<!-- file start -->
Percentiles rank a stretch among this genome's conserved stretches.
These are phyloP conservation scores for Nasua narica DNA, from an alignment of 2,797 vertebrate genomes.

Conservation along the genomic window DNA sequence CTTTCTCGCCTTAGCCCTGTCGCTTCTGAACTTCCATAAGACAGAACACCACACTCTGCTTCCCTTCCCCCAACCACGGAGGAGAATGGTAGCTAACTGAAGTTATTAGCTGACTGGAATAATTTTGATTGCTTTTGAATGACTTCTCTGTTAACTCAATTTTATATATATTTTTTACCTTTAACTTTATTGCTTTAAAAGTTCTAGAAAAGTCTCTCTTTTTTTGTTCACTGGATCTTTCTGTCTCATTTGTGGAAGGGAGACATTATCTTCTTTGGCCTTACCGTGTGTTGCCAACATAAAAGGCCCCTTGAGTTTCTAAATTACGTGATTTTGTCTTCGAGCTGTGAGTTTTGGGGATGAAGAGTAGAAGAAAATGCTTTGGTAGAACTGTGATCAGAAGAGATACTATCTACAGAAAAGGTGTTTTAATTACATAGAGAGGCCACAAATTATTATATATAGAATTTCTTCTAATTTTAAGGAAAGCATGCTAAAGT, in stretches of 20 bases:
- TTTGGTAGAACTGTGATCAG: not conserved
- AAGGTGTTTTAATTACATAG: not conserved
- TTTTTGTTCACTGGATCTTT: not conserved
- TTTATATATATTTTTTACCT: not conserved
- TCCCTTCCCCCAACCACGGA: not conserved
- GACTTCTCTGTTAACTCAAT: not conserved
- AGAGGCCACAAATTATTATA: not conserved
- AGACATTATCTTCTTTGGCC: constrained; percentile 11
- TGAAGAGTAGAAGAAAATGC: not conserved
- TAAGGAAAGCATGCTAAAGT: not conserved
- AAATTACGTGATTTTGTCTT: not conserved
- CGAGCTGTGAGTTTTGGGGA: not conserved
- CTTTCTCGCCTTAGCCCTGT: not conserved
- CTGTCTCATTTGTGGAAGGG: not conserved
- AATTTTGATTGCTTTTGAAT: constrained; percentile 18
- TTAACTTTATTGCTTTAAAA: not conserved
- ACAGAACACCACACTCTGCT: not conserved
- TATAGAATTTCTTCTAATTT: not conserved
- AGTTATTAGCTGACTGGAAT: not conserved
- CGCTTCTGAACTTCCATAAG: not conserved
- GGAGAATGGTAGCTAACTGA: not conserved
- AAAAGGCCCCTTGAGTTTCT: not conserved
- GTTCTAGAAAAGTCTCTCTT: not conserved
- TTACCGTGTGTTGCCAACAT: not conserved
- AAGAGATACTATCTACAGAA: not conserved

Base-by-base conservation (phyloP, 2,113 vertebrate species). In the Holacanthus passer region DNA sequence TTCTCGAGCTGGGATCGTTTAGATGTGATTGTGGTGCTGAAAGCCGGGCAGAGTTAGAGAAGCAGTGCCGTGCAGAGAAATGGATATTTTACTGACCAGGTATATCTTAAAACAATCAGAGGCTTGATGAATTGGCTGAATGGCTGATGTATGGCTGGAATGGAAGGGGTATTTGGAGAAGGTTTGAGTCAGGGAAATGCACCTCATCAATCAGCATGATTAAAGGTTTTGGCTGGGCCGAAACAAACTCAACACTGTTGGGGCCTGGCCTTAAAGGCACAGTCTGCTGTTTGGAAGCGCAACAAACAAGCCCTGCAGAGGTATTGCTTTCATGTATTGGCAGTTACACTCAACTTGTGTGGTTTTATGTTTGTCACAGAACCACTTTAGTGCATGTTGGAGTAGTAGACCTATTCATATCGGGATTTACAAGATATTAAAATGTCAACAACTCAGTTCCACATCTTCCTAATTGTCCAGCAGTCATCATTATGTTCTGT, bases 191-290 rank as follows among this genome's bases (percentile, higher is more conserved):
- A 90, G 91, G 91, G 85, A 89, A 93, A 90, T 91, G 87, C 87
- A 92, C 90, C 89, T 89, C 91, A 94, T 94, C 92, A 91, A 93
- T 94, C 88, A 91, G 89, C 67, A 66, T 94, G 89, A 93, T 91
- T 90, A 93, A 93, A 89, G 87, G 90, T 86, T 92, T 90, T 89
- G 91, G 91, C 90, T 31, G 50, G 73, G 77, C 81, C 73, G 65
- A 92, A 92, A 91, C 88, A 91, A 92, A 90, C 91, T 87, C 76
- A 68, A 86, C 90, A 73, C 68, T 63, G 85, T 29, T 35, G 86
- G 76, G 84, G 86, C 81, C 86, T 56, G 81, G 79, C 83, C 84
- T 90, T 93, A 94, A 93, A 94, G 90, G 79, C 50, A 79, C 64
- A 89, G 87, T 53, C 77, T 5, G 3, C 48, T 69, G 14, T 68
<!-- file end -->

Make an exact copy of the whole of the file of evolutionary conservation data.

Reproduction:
Percentiles rank a stretch among this genome's conserved stretches.
These are phyloP conservation scores for Nasua narica DNA, from an alignment of 2,797 vertebrate genomes.

Conservation along the genomic window DNA sequence CTTTCTCGCCTTAGCCCTGTCGCTTCTGAACTTCCATAAGACAGAACACCACACTCTGCTTCCCTTCCCCCAACCACGGAGGAGAATGGTAGCTAACTGAAGTTATTAGCTGACTGGAATAATTTTGATTGCTTTTGAATGACTTCTCTGTTAACTCAATTTTATATATATTTTTTACCTTTAACTTTATTGCTTTAAAAGTTCTAGAAAAGTCTCTCTTTTTTTGTTCACTGGATCTTTCTGTCTCATTTGTGGAAGGGAGACATTATCTTCTTTGGCCTTACCGTGTGTTGCCAACATAAAAGGCCCCTTGAGTTTCTAAATTACGTGATTTTGTCTTCGAGCTGTGAGTTTTGGGGATGAAGAGTAGAAGAAAATGCTTTGGTAGAACTGTGATCAGAAGAGATACTATCTACAGAAAAGGTGTTTTAATTACATAGAGAGGCCACAAATTATTATATATAGAATTTCTTCTAATTTTAAGGAAAGCATGCTAAAGT, in stretches of 20 bases:
- TTTGGTAGAACTGTGATCAG: not conserved
- AAGGTGTTTTAATTACATAG: not conserved
- TTTTTGTTCACTGGATCTTT: not conserved
- TTTATATATATTTTTTACCT: not conserved
- TCCCTTCCCCCAACCACGGA: not conserved
- GACTTCTCTGTTAACTCAAT: not conserved
- AGAGGCCACAAATTATTATA: not conserved
- AGACATTATCTTCTTTGGCC: constrained; percentile 11
- TGAAGAGTAGAAGAAAATGC: not conserved
- TAAGGAAAGCATGCTAAAGT: not conserved
- AAATTACGTGATTTTGTCTT: not conserved
- CGAGCTGTGAGTTTTGGGGA: not conserved
- CTTTCTCGCCTTAGCCCTGT: not conserved
- CTGTCTCATTTGTGGAAGGG: not conserved
- AATTTTGATTGCTTTTGAAT: constrained; percentile 18
- TTAACTTTATTGCTTTAAAA: not conserved
- ACAGAACACCACACTCTGCT: not conserved
- TATAGAATTTCTTCTAATTT: not conserved
- AGTTATTAGCTGACTGGAAT: not conserved
- CGCTTCTGAACTTCCATAAG: not conserved
- GGAGAATGGTAGCTAACTGA: not conserved
- AAAAGGCCCCTTGAGTTTCT: not conserved
- GTTCTAGAAAAGTCTCTCTT: not conserved
- TTACCGTGTGTTGCCAACAT: not conserved
- AAGAGATACTATCTACAGAA: not conserved

Base-by-base conservation (phyloP, 2,113 vertebrate species). In the Holacanthus passer region DNA sequence TTCTCGAGCTGGGATCGTTTAGATGTGATTGTGGTGCTGAAAGCCGGGCAGAGTTAGAGAAGCAGTGCCGTGCAGAGAAATGGATATTTTACTGACCAGGTATATCTTAAAACAATCAGAGGCTTGATGAATTGGCTGAATGGCTGATGTATGGCTGGAATGGAAGGGGTATTTGGAGAAGGTTTGAGTCAGGGAAATGCACCTCATCAATCAGCATGATTAAAGGTTTTGGCTGGGCCGAAACAAACTCAACACTGTTGGGGCCTGGCCTTAAAGGCACAGTCTGCTGTTTGGAAGCGCAACAAACAAGCCCTGCAGAGGTATTGCTTTCATGTATTGGCAGTTACACTCAACTTGTGTGGTTTTATGTTTGTCACAGAACCACTTTAGTGCATGTTGGAGTAGTAGACCTATTCATATCGGGATTTACAAGATATTAAAATGTCAACAACTCAGTTCCACATCTTCCTAATTGTCCAGCAGTCATCATTATGTTCTGT, bases 191-290 rank as follows among this genome's bases (percentile, higher is more conserved):
- A 90, G 91, G 91, G 85, A 89, A 93, A 90, T 91, G 87, C 87
- A 92, C 90, C 89, T 89, C 91, A 94, T 94, C 92, A 91, A 93
- T 94, C 88, A 91, G 89, C 67, A 66, T 94, G 89, A 93, T 91
- T 90, A 93, A 93, A 89, G 87, G 90, T 86, T 92, T 90, T 89
- G 91, G 91, C 90, T 31, G 50, G 73, G 77, C 81, C 73, G 65
- A 92, A 92, A 91, C 88, A 91, A 92, A 90, C 91, T 87, C 76
- A 68, A 86, C 90, A 73, C 68, T 63, G 85, T 29, T 35, G 86
- G 76, G 84, G 86, C 81, C 86, T 56, G 81, G 79, C 83, C 84
- T 90, T 93, A 94, A 93, A 94, G 90, G 79, C 50, A 79, C 64
- A 89, G 87, T 53, C 77, T 5, G 3, C 48, T 69, G 14, T 68